Homes without electricity in Shetland as temperature hits new low

Around 3,800 homes are without power in Shetland after the islands were hit by heavy snowfall.

Areas affected include Voe and Brae in the north of the mainland as well as the islands of Yell, Unst and Whalsay.

The majority of outages were caused by snow and ice stuck to overhead power lines, causing them to fail.

Meanwhile, the temperature dropped to -17.3C in Braemar, Aberdeenshire, on the coldest night of the year so far.

In Shetland, wintry conditions also caused problems on the roads, with around 40 vehicles stranded on a hill in Weisdale on Monday afternoon.

It took around seven hours to move them all and allow sandblasters from the Shetland Islands Council to treat the surface.

All schools and early learning facilities on the islands are closed except for those on Fair Isle.

Several schools in the Highland Council area are also closed due to weather conditions.

Graeme Keddie of SSE Networks told BBC Radio’s Good Morning Scotland that the Shetland network was damaged by severe weather on Monday afternoon and evening.

“We have reconnected around 2,000 homes across Shetland but around 3,800 remain without power. Some of these were connected last night but further damage has been reported.” he said.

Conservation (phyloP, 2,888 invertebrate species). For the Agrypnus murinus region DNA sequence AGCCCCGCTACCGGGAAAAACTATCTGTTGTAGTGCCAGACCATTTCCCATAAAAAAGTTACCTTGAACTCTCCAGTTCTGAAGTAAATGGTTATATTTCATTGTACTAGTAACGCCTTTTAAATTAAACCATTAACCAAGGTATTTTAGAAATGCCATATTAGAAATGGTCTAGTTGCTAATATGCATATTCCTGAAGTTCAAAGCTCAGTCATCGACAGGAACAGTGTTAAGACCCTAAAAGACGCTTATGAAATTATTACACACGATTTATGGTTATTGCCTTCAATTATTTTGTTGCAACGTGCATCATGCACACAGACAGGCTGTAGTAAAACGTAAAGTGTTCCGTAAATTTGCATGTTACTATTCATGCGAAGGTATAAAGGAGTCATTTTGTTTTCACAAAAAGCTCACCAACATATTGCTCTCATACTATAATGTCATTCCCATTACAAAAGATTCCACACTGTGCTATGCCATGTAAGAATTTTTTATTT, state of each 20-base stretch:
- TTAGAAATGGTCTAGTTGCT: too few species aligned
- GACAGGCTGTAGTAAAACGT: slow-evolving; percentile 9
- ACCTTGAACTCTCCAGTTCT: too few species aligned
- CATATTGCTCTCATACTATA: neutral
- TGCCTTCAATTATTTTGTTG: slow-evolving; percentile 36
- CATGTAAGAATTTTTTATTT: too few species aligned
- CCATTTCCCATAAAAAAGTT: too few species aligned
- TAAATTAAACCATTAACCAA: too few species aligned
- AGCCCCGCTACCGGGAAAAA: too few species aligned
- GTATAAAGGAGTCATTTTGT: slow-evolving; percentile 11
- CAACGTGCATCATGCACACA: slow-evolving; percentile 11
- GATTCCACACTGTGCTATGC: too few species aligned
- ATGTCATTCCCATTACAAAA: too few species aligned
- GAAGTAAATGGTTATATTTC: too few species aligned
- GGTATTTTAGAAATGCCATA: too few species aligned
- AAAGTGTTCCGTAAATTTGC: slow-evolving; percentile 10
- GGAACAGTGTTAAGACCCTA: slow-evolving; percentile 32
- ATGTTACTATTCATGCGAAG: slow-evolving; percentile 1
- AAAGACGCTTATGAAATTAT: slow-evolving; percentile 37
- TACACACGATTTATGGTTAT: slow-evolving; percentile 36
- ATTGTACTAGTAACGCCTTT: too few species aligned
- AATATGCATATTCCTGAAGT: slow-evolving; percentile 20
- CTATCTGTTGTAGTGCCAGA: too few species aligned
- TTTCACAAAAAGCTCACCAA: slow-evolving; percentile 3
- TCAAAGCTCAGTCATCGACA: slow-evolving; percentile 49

“Our teams are doing all they can to restore power as quickly as possible. At first light, our teams will be on the ground assessing the damage and looking to mobilize operations as quickly as possible.”

A Met Office yellow weather warning for snow and ice is in place for northern Scotland, Shetland and Orkney until 12:00 p.m. Thursday.

Overnight a temperature of -15C was recorded at Balmoral, -14C at Aviemore, -13C at Dalwhinne and at Fyvie Castle it was -12C.

Forecasters say snow showers and icy surfaces will disrupt travel.

Neil Hutchison, from the Shetland Islands Council’s roads department, said there was not too much snow overnight after heavy falls on Monday afternoon.

“The first thing we’re going to do today is clear the main roads,” he said.

“It may take a bit of time given the amount of snow on them. And then, of course, we head to the back roads – it will be much later in the day I’m afraid.

“I think the main problem is that there are a lot of vehicles stuck in various places on the road network and that means other vehicles haven’t been able to get through.

“Once we got those clearances people were able to move on. Unfortunately it took a while – it took until early evening in some places”

On Monday, Shetland Police asked people to avoid traveling unless absolutely necessary.

More than 20 volunteers have been called up from coastguard teams based in Lerwick, Walls, Sumburgh and Hillswick.

They have rescued a woman with learning difficulties after her taxi got stuck on the main A970 road between Lerwick and the North East of the Continent.

They also assisted a number of vulnerable households that had lost electricity.

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